About

The concept of achievement has lain at the heart of social theory for a very long time. The archetypal figures of the strategising individual and the maximising man directed their social action in the ways most likely to achieve their goals; approaches inspired by Foucault might see the population as being manipulated in order to achieve particular targets. For some, the drive to achieve is inculcated by specific cultural formations, as in Weber’s analysis of the Protestant Ethic. Still others hold that, whilst the arena in which one seeks to achieve may be culturally variable, the drive to become competent is a (human) universal.

This project is driven by the idea that social theory might be further enriched if we turn the spotlight onto ‘achievement’ itself. Achievement is often presented as a self-evident fact: when a goal or ideal has been accomplished, it has been ‘achieved’. Yet lived experience from around the world suggests that more complicated dynamics are at play. Achievement may not be recognised as such by others; or even by oneself. It might be emotionally unsatisfying to the achiever, whilst providing great delight to those around her/him. Although it is frequently framed as aspirational and exemplary, ‘too much’ achievement might also lead to someone being framed as eccentric, odd, or a pariah. The dynamics of what achievement is are also complex and variable. For some, the key to achievement is being the best and defeating competitors; others are more interested in whether they have achieved in absolute terms – each pattern having significant ramifications for how one conceives of and relates to others.

These complexities are highly significant because one’s drive to achieve is frequently shaped by previous experiences of both achievement and failure. This in turn has implications for the social relationships one instigates, and one’s way of being in the world.  The conference therefore seeks to explore the promise and limits for the human sciences of seeing ‘achievement’ as a situated process of self-formation – a process in which, social, cultural, psychological, biological and affective factors may all have vital roles to play.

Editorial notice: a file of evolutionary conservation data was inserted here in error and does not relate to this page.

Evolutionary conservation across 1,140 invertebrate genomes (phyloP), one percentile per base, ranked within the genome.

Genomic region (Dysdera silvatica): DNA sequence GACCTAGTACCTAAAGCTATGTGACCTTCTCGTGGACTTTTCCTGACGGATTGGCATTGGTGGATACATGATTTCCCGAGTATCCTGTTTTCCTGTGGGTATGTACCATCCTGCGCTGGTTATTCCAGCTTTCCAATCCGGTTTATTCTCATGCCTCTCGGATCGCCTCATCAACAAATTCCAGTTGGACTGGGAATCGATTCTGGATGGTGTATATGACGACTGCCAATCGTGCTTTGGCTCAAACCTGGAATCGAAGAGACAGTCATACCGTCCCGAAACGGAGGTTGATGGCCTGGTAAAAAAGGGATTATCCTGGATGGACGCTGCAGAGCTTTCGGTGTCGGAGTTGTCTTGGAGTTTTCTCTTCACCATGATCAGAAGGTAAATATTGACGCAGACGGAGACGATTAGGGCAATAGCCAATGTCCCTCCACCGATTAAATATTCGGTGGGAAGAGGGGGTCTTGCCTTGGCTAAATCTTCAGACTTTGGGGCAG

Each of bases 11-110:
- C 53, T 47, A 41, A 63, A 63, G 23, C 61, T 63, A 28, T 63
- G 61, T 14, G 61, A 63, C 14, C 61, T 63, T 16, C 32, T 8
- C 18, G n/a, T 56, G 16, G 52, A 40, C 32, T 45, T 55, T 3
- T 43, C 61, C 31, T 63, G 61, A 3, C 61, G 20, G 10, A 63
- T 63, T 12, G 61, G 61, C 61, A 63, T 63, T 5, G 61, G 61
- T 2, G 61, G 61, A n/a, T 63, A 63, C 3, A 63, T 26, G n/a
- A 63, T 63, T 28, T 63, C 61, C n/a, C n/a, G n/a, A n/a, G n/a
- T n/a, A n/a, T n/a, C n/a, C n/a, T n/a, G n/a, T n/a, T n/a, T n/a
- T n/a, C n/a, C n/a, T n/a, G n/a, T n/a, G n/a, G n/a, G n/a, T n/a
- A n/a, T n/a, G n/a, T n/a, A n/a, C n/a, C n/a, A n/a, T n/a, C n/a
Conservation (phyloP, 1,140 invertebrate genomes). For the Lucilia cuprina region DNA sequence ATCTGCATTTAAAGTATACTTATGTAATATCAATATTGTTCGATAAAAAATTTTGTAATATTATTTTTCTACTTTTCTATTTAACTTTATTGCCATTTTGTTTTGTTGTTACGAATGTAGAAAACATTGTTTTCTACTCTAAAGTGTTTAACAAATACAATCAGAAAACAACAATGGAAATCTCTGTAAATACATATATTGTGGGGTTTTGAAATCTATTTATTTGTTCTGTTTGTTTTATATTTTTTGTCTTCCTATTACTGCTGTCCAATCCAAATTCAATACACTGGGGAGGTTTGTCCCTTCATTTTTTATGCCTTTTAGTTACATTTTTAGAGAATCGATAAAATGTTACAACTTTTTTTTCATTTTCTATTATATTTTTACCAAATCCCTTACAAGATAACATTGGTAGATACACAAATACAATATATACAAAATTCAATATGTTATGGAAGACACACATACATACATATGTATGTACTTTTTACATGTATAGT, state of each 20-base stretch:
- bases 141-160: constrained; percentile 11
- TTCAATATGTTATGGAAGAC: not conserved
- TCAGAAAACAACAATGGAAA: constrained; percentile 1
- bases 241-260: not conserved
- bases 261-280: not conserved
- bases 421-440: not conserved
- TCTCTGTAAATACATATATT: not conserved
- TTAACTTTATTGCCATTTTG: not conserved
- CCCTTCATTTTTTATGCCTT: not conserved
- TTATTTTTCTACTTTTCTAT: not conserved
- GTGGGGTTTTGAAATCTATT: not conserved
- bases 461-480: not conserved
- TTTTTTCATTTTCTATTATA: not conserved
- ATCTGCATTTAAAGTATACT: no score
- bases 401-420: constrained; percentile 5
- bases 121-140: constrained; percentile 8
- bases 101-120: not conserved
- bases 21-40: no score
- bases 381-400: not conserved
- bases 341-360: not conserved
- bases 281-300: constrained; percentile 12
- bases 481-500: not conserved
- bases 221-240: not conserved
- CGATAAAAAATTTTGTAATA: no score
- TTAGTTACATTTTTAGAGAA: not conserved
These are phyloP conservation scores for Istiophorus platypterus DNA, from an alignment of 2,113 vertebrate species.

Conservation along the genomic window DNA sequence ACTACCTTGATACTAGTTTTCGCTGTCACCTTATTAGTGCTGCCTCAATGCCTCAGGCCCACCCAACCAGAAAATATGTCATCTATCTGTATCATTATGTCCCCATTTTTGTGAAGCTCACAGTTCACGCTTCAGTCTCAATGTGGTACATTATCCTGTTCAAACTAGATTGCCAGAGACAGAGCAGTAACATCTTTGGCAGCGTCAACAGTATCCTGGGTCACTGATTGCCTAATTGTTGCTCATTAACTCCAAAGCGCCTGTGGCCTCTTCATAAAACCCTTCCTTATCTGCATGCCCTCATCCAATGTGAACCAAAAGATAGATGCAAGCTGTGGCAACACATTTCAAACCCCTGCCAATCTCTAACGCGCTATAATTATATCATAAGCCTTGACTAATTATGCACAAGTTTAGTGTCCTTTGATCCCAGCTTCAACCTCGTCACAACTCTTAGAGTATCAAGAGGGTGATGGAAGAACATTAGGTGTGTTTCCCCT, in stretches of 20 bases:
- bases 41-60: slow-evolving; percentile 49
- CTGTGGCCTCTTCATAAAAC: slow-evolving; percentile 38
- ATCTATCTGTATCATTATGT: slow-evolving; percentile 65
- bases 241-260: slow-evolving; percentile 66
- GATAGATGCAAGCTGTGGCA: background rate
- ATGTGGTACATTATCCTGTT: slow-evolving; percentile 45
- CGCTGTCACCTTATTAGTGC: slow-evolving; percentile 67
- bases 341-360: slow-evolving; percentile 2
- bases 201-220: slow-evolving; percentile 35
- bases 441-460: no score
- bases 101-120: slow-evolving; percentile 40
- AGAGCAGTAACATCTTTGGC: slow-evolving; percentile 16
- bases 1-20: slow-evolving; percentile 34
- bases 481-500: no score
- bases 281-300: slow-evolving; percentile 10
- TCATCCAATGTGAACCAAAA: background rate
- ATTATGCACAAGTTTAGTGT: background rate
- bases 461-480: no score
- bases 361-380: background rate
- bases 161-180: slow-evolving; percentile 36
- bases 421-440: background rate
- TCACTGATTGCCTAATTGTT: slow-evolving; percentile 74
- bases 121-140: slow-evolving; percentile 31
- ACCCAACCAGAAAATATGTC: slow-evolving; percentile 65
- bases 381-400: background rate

The project hopes to establish a dialogue between practitioners from different disciplines, working in different parts of the world, to help us chart, understand and analyse the ‘social life of achievement’. This phrase can evoke many things. It invites us to consider how achievement can refer not just to ‘attainment’, but to broader conceptions of how to live and interact with others: how might particular forms of ‘social life’ themselves represent ‘achievement’. It encourages us to reflect upon the varied trajectories that discourses of ‘achievement’ have taken and are taking in societies around the world. Most strikingly of all, it demands that we think in depth about the forms of social life, and social experience, that encounters with ‘achievement’ – in its multiple guises – might engender. By staging a series of workshops, conference panels, and research projects over the years to come, we hope to develop novel insights into what achievement is, how it is experienced, and the ways in which encounters with it transform human beings and their capacities to become efficacious in the world.

For further information, please contact Dr Nick Long (Department of  Anthropology, London School of Economics and Political Science) at N.J.Long [at] lse.ac.uk